My paycheck is our slush fund.  The money I earn from flea markets, listing online, and at my regular job is what buys our clothing, our cat's food and litter, it's what we use to eat out with, and purchase basically anything else we want or need.  My paycheck varies, while Joe's is always the same.  I know which months will have more and which will have less pay, so I can plan accordingly.  We've been doing our finances this way for about 6 years, so I pretty much have it down to a science.  I'm pretty good at planning ahead for what will we need, and getting deals on those needs.  Even with adding Howard to our family, the only change has really been to the grocery budget.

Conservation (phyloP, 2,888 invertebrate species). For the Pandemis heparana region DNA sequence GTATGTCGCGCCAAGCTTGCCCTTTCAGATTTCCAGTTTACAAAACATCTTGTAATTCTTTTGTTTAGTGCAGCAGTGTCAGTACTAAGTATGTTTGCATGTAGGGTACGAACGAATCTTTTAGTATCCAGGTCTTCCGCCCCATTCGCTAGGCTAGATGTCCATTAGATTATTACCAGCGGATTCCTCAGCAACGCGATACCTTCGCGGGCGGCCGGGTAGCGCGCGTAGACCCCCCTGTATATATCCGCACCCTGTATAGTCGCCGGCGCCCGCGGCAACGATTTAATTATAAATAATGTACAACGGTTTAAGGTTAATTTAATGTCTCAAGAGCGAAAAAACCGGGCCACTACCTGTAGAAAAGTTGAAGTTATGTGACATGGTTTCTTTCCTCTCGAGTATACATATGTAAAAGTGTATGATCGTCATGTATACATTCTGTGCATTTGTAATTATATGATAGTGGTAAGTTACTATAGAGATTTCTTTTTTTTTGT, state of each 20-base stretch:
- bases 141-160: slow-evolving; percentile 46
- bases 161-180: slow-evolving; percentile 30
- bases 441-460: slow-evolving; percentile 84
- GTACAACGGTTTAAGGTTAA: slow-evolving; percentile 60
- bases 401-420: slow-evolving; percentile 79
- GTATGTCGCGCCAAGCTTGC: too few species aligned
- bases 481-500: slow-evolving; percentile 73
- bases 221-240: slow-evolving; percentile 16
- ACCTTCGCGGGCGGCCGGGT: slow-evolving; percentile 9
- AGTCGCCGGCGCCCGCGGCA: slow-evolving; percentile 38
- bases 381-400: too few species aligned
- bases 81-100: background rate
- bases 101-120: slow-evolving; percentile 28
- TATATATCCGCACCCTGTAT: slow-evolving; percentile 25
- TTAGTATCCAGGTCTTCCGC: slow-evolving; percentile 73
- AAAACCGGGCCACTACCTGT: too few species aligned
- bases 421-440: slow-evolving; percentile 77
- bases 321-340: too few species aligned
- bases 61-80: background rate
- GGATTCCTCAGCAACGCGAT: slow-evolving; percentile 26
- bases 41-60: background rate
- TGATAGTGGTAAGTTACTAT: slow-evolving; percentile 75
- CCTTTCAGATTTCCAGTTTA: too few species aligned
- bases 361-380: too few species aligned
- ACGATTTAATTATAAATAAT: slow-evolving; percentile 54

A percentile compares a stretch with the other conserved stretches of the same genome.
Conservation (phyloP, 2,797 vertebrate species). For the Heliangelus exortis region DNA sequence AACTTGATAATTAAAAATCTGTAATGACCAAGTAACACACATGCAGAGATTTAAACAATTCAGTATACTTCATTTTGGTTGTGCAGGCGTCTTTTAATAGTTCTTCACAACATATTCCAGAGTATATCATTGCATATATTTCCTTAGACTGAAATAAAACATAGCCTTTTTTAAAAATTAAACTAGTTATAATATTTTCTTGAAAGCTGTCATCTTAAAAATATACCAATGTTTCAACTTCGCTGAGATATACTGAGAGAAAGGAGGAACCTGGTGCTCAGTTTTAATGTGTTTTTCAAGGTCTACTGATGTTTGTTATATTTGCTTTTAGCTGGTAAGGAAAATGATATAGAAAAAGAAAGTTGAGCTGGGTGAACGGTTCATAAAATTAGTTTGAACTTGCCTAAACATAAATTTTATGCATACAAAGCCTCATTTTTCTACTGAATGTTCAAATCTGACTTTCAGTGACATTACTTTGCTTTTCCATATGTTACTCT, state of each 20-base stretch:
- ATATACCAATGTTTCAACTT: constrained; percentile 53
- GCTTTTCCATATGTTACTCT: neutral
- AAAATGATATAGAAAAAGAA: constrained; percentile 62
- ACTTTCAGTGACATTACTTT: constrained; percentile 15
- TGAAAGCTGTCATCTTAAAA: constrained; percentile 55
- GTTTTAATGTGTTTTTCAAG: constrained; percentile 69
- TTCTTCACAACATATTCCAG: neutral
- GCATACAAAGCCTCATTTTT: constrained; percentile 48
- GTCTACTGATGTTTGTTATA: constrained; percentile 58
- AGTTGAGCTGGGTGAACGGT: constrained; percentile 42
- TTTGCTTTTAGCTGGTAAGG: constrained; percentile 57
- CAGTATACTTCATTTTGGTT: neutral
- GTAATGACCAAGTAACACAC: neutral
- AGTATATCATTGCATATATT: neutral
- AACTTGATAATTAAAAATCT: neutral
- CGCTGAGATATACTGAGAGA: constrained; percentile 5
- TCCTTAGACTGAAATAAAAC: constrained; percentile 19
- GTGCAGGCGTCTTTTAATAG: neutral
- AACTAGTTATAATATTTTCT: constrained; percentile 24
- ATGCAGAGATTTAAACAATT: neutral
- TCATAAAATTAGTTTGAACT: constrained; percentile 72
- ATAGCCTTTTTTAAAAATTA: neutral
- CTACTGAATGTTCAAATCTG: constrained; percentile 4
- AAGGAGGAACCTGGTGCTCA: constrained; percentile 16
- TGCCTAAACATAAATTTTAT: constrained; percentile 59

Now, how does this save you money, well, it's pretty simple.  If you budget a certain amount, then that is all you can spend.  Period.  No more, only less.  Even though everyone's budget will look different, this concept still applies.
The best example I can give is with grocery shopping.  I have $350 a month, that's it.  So as I shop throughout the month, I have to be diligent about what I am buying.  Even with stocking up on great deals, I still have to make sure that I have enough money available to buy things like bread or milk, should we run out.  It saves you money, because you are evaluating each purchase, not just throwing things in your cart because they look good or they're on sale.
So, my #1 tip to you to start your money-saving journey is to set a budget.  Even if you only start with one thing, like groceries, do it.

Photos for this series are from Flickr.  They are pictures that are under the license of ‘commercial and mods allowed.’  Edits were done by me.  The licensor does not endorse me or my use.